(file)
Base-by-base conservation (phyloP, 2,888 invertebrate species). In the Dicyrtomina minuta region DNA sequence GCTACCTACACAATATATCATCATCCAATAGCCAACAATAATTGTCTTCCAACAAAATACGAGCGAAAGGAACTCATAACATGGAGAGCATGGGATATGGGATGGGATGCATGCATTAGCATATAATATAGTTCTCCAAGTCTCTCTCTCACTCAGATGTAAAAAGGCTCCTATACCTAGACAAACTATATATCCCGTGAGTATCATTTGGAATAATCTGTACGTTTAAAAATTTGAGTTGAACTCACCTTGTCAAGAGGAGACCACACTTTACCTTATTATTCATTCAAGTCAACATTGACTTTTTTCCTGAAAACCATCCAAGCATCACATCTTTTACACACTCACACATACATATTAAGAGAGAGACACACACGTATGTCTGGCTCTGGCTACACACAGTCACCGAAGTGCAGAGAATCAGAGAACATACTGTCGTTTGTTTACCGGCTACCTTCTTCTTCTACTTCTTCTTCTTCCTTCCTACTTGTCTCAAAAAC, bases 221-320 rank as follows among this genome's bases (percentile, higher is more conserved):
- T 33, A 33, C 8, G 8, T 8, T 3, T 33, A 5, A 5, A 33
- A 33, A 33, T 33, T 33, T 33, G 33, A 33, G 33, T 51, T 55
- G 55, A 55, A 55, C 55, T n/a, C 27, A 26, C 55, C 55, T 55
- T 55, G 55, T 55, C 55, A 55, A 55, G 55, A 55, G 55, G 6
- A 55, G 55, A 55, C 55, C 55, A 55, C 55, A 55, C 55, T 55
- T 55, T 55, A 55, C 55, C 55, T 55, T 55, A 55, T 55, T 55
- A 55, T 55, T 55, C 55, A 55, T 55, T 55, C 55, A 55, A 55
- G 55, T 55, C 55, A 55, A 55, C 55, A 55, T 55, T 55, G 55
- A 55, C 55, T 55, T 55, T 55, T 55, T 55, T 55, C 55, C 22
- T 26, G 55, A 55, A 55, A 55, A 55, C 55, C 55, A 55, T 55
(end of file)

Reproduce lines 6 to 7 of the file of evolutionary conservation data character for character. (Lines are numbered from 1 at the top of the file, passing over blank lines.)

- A 55, G 55, A 55, C 55, C 55, A 55, C 55, A 55, C 55, T 55
- T 55, T 55, A 55, C 55, C 55, T 55, T 55, A 55, T 55, T 55